Decided to make up a quick study in Bangor, and mocked up the proposed system to see what we could learn.

  • Lesson 1: try buying the bright red fishing line next time, the green is hard to see in pictures.

Made with MakerBeam 10mm extrusion, some cheap pulleys and 20lb braided fishing line. The capstan drivers are emulated by using two plain pulleys and winding a single figure of eight through them. Surprising how much apparent stability in the line you gain from so little extra.

We'll describe the two axes as X across and Y up and down. You can see that the driver for X is horizontal and the driver pulleys for Y are vertical. As there is just one cable being fed across the machine for the Y, the other end is dropped down to a counterweight / tensioner, that is, there is a free end of the Y cable that needs to be handled.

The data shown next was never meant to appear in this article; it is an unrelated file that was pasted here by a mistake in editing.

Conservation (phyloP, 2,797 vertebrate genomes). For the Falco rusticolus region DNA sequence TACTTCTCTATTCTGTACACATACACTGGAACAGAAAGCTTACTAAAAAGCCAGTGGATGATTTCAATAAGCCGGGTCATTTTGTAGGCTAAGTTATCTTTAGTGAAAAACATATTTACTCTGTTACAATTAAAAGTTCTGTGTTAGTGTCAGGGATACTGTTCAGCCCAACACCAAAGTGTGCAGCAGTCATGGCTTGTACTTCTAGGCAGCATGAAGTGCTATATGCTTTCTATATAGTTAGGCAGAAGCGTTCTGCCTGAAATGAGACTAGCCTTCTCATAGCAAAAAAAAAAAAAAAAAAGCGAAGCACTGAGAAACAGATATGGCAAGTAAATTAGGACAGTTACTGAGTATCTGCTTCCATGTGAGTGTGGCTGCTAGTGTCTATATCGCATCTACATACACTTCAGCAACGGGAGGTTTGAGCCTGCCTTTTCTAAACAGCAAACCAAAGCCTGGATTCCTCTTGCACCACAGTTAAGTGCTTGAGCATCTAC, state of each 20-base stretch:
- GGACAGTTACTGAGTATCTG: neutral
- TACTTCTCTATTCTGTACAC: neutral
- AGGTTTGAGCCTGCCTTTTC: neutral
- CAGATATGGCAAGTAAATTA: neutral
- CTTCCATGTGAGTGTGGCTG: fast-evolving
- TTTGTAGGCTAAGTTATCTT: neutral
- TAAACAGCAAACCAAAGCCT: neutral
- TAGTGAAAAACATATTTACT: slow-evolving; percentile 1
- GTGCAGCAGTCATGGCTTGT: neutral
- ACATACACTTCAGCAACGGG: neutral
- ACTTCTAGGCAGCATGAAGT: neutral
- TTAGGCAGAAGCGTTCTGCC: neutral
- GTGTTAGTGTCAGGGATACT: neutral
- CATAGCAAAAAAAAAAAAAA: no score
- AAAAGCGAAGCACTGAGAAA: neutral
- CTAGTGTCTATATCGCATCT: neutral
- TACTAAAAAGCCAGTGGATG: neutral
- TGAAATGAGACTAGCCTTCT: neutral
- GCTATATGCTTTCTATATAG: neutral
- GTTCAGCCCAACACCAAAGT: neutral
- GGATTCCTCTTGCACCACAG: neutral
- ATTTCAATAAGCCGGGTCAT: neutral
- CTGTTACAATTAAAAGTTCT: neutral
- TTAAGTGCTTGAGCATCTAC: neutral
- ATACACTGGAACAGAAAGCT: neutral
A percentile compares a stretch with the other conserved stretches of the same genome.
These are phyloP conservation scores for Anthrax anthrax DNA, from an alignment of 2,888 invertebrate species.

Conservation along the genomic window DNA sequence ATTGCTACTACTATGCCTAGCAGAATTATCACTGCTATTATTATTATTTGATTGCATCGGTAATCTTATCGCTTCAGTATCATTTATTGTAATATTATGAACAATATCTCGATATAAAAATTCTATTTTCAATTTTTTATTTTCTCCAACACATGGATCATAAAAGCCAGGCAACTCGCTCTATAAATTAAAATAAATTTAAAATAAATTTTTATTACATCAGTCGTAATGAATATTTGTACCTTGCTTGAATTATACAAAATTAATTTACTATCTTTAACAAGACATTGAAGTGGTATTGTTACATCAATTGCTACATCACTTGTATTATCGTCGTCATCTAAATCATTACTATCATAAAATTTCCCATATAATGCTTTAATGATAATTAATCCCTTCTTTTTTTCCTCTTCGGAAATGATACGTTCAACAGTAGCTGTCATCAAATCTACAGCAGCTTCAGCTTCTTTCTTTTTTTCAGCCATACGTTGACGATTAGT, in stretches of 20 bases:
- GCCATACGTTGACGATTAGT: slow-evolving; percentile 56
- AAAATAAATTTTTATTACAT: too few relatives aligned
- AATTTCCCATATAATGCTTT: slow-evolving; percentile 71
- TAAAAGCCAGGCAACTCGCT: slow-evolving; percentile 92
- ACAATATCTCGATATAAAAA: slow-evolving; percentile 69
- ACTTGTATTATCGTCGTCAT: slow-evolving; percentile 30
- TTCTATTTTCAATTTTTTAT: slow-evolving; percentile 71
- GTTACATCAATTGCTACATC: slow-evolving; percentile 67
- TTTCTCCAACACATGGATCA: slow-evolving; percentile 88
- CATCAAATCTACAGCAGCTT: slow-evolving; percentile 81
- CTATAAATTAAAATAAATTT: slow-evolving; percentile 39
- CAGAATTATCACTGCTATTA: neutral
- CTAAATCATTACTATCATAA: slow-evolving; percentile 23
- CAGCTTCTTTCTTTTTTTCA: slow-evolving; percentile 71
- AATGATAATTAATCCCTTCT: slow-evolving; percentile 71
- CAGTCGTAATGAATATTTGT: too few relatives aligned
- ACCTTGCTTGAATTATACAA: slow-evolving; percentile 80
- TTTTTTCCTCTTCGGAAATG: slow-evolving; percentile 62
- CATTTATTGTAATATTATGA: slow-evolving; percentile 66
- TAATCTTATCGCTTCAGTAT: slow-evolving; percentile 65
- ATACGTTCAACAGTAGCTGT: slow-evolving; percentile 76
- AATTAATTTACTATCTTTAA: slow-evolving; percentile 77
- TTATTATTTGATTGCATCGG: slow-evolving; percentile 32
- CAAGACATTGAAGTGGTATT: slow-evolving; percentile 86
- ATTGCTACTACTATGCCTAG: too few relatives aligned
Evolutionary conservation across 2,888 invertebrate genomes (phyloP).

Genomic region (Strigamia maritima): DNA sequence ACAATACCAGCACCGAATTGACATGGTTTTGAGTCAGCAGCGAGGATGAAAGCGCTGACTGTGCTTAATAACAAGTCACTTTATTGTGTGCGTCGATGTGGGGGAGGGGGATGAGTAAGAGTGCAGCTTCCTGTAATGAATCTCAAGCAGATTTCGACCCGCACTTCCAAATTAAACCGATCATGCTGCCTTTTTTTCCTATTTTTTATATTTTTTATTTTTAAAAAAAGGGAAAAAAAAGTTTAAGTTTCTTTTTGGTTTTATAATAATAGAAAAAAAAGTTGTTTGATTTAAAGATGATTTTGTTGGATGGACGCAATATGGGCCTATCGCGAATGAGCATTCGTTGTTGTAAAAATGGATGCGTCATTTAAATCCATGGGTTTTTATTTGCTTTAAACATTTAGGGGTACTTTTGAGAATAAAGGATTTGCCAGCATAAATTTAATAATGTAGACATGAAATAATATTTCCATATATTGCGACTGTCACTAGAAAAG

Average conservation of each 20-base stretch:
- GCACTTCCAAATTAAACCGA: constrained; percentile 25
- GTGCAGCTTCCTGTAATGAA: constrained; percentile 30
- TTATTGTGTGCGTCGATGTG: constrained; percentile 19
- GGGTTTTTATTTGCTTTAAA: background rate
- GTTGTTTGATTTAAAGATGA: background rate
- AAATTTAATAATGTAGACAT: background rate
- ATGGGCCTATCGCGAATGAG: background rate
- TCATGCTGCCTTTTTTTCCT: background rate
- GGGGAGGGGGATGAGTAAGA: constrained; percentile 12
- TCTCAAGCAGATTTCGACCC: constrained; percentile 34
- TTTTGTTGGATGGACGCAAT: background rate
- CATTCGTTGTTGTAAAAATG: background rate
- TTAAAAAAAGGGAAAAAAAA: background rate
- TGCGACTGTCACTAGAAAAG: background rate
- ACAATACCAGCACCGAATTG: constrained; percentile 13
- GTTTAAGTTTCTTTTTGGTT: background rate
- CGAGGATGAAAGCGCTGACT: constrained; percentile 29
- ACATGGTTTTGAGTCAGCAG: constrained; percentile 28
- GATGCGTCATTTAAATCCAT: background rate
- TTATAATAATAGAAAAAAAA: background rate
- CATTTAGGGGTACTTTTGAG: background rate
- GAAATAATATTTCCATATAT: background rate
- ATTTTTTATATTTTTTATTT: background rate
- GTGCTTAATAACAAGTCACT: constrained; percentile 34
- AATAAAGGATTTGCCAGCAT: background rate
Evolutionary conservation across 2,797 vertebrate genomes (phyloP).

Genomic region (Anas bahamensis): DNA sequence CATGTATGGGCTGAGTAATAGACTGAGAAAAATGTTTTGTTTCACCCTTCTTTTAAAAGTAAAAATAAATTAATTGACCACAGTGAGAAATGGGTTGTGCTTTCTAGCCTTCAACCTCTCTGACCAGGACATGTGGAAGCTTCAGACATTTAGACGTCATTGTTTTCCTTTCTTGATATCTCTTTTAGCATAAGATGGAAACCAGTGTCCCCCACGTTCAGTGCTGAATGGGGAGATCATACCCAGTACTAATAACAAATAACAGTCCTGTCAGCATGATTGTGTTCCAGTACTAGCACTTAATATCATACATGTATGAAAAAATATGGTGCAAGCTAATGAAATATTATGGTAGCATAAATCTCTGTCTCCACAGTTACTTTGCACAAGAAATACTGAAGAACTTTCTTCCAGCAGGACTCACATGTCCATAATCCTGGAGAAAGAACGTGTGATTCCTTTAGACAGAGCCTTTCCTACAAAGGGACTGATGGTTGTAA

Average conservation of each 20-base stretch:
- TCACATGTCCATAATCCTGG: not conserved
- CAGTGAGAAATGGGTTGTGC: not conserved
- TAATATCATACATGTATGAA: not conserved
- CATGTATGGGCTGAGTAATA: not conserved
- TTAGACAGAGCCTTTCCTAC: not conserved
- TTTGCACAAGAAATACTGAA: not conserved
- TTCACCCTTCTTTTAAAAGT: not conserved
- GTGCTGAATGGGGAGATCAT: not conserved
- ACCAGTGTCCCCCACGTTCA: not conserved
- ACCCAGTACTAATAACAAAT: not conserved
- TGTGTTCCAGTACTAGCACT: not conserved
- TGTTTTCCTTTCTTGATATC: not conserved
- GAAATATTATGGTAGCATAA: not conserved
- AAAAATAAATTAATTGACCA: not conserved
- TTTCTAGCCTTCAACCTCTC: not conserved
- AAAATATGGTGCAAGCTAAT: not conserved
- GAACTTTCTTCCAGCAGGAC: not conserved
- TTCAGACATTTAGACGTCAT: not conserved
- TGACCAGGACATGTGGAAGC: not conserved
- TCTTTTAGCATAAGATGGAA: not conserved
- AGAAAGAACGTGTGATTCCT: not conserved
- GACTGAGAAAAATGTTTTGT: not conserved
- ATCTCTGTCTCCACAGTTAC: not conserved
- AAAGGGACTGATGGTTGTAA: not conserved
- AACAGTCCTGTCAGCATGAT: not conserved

• Most notable, axes are not independent in this type of machine. You need to move two motors to shift a single axis whilst maintaining position in a related axis.
  • if cables are in a plane but their anchor points in the carriage are not, the carriage will try to tip to match the plane of the cables.
  • in the mock-up, the second actuator is on the left, no reason it shouldn't be on the right so that all the electrical cabling is down one side.
  • Like the water jet cutter mentioned in the lecture, the end of the machine is not part of a rigid system. If we move quickly we can expect the system to deform.

First steps in manufacture (Max)

Revision 1

Our first steps in producing a realised machine are some laser cut motor mounts seen below fresh off the machine and with motors and pulleys installed. Also in the first image a draft of the 'carriage' that will be floating on the cable, anchoring the in motion pulley.

Revision 2

Next revision, we have the motor mounts paired with their capstan partners, a dual setup for our two axis cable XY style machine.

For the middle of the machine we'll have a suspended pulley

and at the other end of the main X axis we have a single pulley ready to be mounted and an anchor to suspend the static end of the pointer.